A clock selector 20 receives office line clock signals 8K-P1˜8K-PN from the office line cards, and selectively outputs the office line clock signal from the office line card indicated by the selection signal. That is, clock selector 20 selects and outputs the office line clock signal from the office line card having the highest order of priority among the office line cards that are currently mounted within the slots. The office line clock signals each exhibit a frequency of 8 KHz, a period of 125 μsec and a duty ratio of 50 to 50. Clock selector 20 may be constructed as a demultiplexer or a switching circuit.

A digital phase synchronization circuit 30 phase-synchronizes the office line clock signal output from clock selector 20 with an internal reference clock signal, and in response to the phase synchronization operation generates a reference synchronization clock signal and a bit synchronization clock signal for output to a main device. The internal reference clock signal exhibits a frequency of approximately 16 MHz, the reference synchronization clock signal exhibits a frequency of 8 KHz and the bit synchronization clock signal exhibits a frequency of 4 MHz.

Accordingly, the synchronous clock controller of FIG. 1 analyzes the priority information signals ACT-P1 through ACT-PN, and determines the order of priority of the office line cards that are currently mounted within the slots. The office line clock signal generated from the office line card having the highest order of priority is then phase-synchronized with the internal reference clock signal, and the reference synchronization clock signal and bit synchronization clock signal are output to the main device.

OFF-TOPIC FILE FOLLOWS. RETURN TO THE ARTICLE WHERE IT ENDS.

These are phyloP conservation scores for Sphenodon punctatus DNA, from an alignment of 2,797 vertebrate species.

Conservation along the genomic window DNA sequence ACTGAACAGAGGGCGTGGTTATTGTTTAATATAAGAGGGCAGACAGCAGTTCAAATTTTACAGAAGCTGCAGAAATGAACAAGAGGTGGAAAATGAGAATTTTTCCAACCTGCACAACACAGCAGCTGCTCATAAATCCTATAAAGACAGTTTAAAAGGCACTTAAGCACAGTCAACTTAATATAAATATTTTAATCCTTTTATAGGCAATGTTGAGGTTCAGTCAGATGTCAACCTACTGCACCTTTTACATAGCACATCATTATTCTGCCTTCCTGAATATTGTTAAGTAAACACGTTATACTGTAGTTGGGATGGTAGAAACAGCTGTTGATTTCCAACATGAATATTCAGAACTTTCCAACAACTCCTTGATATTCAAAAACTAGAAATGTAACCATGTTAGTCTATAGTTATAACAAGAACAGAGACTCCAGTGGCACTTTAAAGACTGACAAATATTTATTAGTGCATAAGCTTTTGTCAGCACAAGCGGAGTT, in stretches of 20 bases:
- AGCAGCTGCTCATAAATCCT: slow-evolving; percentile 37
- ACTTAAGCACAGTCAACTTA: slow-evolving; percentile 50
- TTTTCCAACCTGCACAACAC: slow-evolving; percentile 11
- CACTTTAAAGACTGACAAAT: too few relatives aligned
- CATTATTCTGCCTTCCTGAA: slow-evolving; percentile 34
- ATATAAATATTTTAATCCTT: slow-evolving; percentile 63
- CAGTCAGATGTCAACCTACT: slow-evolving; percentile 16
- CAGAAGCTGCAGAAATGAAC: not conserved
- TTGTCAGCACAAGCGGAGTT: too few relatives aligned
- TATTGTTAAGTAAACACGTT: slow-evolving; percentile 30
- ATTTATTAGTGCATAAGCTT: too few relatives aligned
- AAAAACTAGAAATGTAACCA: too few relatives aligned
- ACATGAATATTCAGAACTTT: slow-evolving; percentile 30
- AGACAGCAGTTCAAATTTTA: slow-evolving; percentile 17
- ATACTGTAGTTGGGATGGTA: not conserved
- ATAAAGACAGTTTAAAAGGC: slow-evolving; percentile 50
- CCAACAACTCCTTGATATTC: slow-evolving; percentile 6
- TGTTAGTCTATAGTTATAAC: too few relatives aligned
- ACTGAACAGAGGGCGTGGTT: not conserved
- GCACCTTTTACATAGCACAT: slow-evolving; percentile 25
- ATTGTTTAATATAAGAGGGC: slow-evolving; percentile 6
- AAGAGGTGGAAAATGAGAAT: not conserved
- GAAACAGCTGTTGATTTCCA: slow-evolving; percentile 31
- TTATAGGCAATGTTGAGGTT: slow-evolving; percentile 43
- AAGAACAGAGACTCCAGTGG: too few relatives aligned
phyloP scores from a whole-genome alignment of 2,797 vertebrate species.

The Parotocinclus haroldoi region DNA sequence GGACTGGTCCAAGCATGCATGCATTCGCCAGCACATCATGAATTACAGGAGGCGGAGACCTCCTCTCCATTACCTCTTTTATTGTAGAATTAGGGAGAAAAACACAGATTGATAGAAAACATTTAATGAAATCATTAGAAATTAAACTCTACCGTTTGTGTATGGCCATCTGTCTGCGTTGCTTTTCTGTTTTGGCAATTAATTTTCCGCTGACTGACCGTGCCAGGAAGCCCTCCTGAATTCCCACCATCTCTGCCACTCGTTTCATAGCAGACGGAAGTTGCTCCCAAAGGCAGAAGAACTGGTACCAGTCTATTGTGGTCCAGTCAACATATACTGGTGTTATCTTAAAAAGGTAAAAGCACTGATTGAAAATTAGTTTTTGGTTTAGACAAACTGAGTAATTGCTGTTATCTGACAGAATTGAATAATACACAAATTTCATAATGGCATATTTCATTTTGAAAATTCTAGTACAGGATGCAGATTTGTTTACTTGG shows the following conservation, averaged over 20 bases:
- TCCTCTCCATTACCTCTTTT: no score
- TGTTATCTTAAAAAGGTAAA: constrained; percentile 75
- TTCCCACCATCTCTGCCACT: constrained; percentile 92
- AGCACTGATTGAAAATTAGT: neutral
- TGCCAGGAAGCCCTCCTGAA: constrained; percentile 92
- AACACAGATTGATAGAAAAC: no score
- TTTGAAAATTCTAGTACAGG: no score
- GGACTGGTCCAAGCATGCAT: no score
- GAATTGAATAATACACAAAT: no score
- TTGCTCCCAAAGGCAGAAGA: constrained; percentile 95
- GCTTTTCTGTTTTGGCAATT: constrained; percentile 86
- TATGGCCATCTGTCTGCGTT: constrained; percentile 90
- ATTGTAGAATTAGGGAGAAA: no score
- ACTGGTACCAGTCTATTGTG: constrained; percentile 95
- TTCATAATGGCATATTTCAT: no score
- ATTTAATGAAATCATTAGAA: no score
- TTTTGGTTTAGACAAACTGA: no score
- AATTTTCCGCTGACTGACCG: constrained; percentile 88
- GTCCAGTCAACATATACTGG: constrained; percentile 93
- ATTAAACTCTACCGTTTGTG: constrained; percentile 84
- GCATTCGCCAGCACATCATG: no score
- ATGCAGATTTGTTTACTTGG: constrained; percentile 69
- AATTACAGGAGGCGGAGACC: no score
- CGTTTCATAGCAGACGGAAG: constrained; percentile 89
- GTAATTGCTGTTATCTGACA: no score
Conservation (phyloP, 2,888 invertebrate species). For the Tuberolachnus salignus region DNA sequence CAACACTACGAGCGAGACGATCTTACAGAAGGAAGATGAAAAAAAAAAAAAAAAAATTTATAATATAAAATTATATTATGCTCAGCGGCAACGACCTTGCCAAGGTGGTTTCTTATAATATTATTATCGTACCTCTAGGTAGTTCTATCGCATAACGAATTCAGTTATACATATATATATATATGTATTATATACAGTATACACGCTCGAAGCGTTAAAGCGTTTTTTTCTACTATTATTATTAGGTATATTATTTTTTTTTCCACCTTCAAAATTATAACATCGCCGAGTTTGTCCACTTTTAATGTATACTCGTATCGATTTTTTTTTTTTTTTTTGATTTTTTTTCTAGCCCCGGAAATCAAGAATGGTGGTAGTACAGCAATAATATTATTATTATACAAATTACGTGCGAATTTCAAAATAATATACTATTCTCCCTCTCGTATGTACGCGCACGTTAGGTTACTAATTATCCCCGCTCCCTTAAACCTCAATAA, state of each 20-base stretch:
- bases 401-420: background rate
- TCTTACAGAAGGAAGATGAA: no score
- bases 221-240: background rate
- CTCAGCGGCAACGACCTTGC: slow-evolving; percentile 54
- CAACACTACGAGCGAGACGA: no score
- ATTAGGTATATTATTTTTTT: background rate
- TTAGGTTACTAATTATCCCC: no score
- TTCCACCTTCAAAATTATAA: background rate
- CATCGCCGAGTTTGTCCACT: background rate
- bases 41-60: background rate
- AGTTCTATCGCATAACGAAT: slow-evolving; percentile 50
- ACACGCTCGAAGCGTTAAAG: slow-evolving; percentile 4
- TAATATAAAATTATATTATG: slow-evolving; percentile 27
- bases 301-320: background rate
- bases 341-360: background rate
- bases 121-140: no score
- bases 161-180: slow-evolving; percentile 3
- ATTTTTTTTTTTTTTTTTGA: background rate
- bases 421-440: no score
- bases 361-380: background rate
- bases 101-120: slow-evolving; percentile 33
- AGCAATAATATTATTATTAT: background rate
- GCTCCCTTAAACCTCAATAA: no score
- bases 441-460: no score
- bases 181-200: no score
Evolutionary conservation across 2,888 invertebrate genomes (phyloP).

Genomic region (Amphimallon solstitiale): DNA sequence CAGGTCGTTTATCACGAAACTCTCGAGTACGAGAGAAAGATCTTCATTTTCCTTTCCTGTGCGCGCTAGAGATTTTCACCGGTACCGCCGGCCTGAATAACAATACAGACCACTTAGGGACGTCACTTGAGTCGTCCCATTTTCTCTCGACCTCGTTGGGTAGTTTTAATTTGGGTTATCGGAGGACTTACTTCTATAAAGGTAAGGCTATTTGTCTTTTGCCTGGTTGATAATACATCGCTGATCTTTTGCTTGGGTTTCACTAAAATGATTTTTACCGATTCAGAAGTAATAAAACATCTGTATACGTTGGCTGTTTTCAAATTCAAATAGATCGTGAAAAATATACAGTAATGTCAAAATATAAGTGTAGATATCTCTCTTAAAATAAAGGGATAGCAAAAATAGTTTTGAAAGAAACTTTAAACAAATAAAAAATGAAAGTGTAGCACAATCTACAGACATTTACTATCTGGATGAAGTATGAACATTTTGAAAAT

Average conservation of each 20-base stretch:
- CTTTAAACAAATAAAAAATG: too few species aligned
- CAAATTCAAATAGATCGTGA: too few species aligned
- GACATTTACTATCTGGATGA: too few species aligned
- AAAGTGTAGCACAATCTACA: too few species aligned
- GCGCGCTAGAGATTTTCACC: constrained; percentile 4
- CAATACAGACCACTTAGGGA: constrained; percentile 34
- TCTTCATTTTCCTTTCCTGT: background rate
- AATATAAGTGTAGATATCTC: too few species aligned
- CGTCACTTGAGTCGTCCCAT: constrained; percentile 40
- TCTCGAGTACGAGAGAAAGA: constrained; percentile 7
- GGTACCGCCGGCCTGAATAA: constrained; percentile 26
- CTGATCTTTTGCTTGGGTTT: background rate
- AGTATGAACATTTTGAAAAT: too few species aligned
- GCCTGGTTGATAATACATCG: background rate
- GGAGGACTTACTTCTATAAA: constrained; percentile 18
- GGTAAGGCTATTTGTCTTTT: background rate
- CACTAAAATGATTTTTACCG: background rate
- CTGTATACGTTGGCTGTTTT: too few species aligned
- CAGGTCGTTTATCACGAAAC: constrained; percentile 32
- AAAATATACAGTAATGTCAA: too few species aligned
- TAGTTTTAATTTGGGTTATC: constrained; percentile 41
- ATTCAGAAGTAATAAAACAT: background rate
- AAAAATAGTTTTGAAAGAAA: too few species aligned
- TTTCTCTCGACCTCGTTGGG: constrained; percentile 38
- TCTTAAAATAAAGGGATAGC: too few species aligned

Assume that the office line card mounted within slot 2 currently has the highest order of priority. In this situation, if an office line card is then mounted within slot 1, the order of priority shifts to the office line card mounted within slot 1. In this same situation, however, if an office line card is then mounted within slot 3, instead of slot 1, there is no change in the order of priority. The priority changes according to the mounting of office line cards because an activation signal is not generated when no office lines are used with an S-interface TRK (i.e., for a central office line), unlike a T1 or an E1 office line interface, in which the activation signal is continuously generated regardless of whether or not any office line card is connected.